Sunday, January 14, 2007


The problem with war today...

I'm not very good at explaining why I believe or feel the things I do. I'm the type that reads or hears an argument for (or against) something, and says either 'Bullshit!' or 'YES! Exactly!' when the author (a more intelligent, learned and succinct individual than myself) manages to identify and put into words something that is churning around as a gut feeling with me.

I read something like this the other day. Submitted to a usually humorous reader contribution column of the Sydney Morning Herald ("Heckler: Apply wit to something that makes your blood boil") I was disappointed the editors didn't hand this one over to a more important opinion page. Why haven't I heard this before? It adds yet another reason for why I think there is something very wrong with the whole Iraq invasion. On top of the many others. One of those "YES! Exactly!" moments.

THE problem with war today is no one wants to win. Once upon a time it was simple: invade, rape, murder and pillage until you subjugate the inhabitants or there are none left. Call the combined nations an empire and move on to the next country.

Then events after World War II gave rise to the absurd concept of "peacekeeping". A paradigm of meaningless marketing jargon. Where on Earth is there any peace to keep?

The trouble is, we're trying to have civilised wars. It's not very nice to take people's land off them, so we'll just drop in for a while, like Super Nanny, and try to sort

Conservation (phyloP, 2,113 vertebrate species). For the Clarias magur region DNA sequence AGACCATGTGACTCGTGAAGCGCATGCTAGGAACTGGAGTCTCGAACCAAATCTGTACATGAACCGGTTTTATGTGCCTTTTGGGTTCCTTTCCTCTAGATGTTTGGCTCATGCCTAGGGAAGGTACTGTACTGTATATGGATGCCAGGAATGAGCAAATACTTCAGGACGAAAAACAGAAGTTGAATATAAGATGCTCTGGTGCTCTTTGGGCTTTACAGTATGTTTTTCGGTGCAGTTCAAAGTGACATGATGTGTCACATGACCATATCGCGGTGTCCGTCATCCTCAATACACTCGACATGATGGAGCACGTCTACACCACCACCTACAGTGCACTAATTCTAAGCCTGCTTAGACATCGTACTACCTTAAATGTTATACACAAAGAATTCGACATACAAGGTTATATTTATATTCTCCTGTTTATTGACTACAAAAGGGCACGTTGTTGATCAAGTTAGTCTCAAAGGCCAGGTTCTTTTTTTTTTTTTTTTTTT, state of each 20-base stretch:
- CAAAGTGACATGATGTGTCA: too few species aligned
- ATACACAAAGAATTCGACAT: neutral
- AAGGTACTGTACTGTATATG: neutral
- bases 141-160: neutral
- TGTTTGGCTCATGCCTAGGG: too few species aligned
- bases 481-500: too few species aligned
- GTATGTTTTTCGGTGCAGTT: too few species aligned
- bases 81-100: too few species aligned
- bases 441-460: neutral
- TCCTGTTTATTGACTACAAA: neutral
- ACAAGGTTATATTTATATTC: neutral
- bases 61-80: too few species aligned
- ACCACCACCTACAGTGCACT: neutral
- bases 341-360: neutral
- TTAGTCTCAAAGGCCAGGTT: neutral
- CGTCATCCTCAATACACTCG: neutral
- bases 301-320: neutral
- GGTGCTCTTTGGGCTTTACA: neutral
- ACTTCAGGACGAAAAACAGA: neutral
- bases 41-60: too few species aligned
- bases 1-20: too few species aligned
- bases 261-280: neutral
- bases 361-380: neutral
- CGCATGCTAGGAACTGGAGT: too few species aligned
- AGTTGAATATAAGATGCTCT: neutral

everything out. But protecting people and resolving conflicts are the civilised
traits of a highly developed species. War isn't. War is anathema to civilisation. If all's fair in war, then by definition, war, like love, can't be fair.

Today's armies are asked to fight with one hand tied behind their back. They're not invading or all-conquering or even allowed to kill anyone, unless they're being shot at. It's little more than target practice, with them as the target.

Once you decide to have a war, you can't pussyfoot around. You've got to identify the territory you'd like to occupy. And then you have to annihilate anything that stands in your way and seize it.

Therein lies the rub. The reason no one wants to win is not just because too many people, such as arms manufacturers (US) and arms dealers (eastern Europe) and organised criminals (Northern Ireland) and politicians (Sri Lanka) and religious leaders (Middle East) have a vested interest in wars continuing indefinitely; it's that no one has a clear objective of what to do if they win. No one has the master plan essential for true, lasting victory.

The wars of yesteryear were usually driven by the clearly stated goals of a megalomaniac: something focused, like world domination. Today's wars are so wishy-washy. How did America possibly expect to win the Vietnam War without invading, occupying and subjugating North Vietnam? And what then? Even if President George Bush had on the war in Iraq, as he erroneously claimed three years ago, did he have the slightest idea what he wanted to do with it? Give it straight back to the locals? That is not what war is about. And as for most of the world's terrorist groups, the England cricket team has a better understanding of the consequences of victory.

In future the question our esteemed leaders should be asking, before they sacrifice a few more thousand innocent lives, is not whether this war is right or wrong, but: "Do we really want to win it, and what the hell do we do if we do?"

Mark Silcocks. Heckler Column. Sydney Morning Herald. 11/1/07



Post a Comment

<< Home

This page is powered by Blogger. Isn't yours?